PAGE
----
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Judgment: Udompun v Minister of Immigration

Udompun v Minister of Immigration And New Zealand Police Sc Sc 38/2005 [9 February 2006]

IN THE SUPREME COURT OF NEW ZEALAND
SC 38/2005
[2006] NZSC 1

BETWEEN PIMTHONG UDOMPUN
Applicant

AND MINISTER OF IMMIGRATION AND NEW ZEALAND POLICE
Respondents

Hearing: 3 February 2006
Court: Elias CJ, Blanchard and Tipping JJ
Counsel: O Woodroffe for Applicant
C Gwyn and B Keith for Respondents

Judgment: 9 February 2006

JUDGMENT OF THE COURT
The application for leave to appeal is dismissed.

REASONS
[1] Mrs Udompun brought a claim in the High Court that her rights under the New Zealand Bill of Rights Act 1990 had been breached in several respects when she sought a temporary immigration permit to enter New Zealand on two occasions, the first in 1999 at Christchurch and the second in 2000 at Auckland. The High Court found in her favour in respect of both events and awarded her a global sum of damages of $50,000.

[2] On the Crown’s appeal, the Court of Appeal reversed all findings of breach save in respect of a finding relating to the occasion in 2000 that, while she was detained in Auckland pending removal she had, in breach of s 23(5), not been treated with respect for her inherent dignity. This finding related to the failure of the Police to provide her with sanitary products combined with a failure to provide a change of clothing.

[3] The Court of Appeal set aside the High Court’s damages award and, by majority, awarded her $4,000 for the single Bill of Rights breach which had been sustained. Dissenting on this question, Hammond J would have awarded her $10,000.

[4] Mrs Udompun’s application for leave to appeal seeks reinstatement of the other liability findings in her favour and, in respect of the s 23(5) breach, an increase in the damages.

[5] The issue primarily sought to be addressed for the applicant is whether in the circumstances the immigration officers complied with Bill of Rights requirements in the way in which they communicated with Mrs Udompun, a Thai national and nonspeaker of English, through an interpreter. In Christchurch, on a holiday weekend, no professional interpreter had been available and a member of Mrs Udompun’s travelling party who spoke English was the vehicle for communication with the other members of that party. Mrs Woodroffe, for the applicant, said that it would be submitted on appeal that communication should have been on an individual rather than group basis, that a professional interpreter should have been used and that a record of what was said should have been made, by way of a tape recording, so that the accuracy of the translation could be checked.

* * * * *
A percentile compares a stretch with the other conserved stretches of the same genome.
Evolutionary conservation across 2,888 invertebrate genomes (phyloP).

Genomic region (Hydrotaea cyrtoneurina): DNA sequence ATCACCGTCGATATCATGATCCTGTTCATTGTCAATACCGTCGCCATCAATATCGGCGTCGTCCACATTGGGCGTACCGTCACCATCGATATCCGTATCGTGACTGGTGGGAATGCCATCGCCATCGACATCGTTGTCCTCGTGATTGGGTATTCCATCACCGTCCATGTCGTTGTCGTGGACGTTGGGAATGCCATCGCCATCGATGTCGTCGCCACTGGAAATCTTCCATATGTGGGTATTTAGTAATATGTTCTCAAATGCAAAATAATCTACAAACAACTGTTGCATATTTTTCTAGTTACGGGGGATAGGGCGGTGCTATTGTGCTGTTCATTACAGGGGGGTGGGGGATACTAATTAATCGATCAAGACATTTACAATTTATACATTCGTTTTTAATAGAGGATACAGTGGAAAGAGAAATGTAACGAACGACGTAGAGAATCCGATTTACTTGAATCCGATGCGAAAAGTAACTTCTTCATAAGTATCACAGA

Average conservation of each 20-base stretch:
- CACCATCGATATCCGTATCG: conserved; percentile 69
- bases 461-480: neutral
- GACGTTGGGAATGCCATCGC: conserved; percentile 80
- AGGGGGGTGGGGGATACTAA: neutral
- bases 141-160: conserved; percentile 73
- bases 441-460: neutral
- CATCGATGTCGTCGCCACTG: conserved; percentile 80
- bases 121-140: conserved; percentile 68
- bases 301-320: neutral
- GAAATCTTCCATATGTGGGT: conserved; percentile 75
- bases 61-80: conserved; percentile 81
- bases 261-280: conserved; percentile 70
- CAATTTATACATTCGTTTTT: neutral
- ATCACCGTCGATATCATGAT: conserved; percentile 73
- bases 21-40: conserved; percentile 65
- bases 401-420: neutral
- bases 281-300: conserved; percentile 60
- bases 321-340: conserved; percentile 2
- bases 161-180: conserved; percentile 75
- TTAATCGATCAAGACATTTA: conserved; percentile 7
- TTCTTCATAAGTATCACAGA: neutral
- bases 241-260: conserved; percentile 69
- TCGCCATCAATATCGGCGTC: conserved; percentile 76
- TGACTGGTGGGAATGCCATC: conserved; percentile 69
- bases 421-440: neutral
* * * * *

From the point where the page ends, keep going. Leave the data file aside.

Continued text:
[6] So far as the interview at Auckland is concerned, the argument would be that Mrs Udompun’s rights were not adequately brought home to her by use of a notice written in the Thai language. So far as quantum is concerned, it would be submitted that the sum awarded was inadequate to vindicate the breach of the s 23(5) right.

[7] Each of the proposed grounds of appeal on liability entails application of uncontentious principle to the particular facts of the case. It was accepted that an interpreter should be available to applicants for temporary entry permits. The issue would rather be whether what was done in the particular circumstances was sufficient to give effect to Mrs Udompun’s rights. No point of general or public importance arises out of the Court of Appeal’s assessment that the assistance provided was not in breach of those rights. On quantum, we are not persuaded that it could arguably be said that the award was outside the range properly open to the Court or the authorities. Accordingly no question of general principle arises, nor did it arise as between the majority of the Court of Appeal and Hammond J in his dissenting judgment.

[8] We are satisfied that leave should not be granted in respect of any of these grounds or in respect of others not pursued in Mrs Woodroffe’s oral submissions because in none of them would the appeal raise any point of general or public importance, nor is there any basis for the proposition that there has been a miscarriage of justice.

Solicitors:
Woodroffe Law Partnership, Auckland for Applicant
Crown Law Office, for Respondents


ENDS

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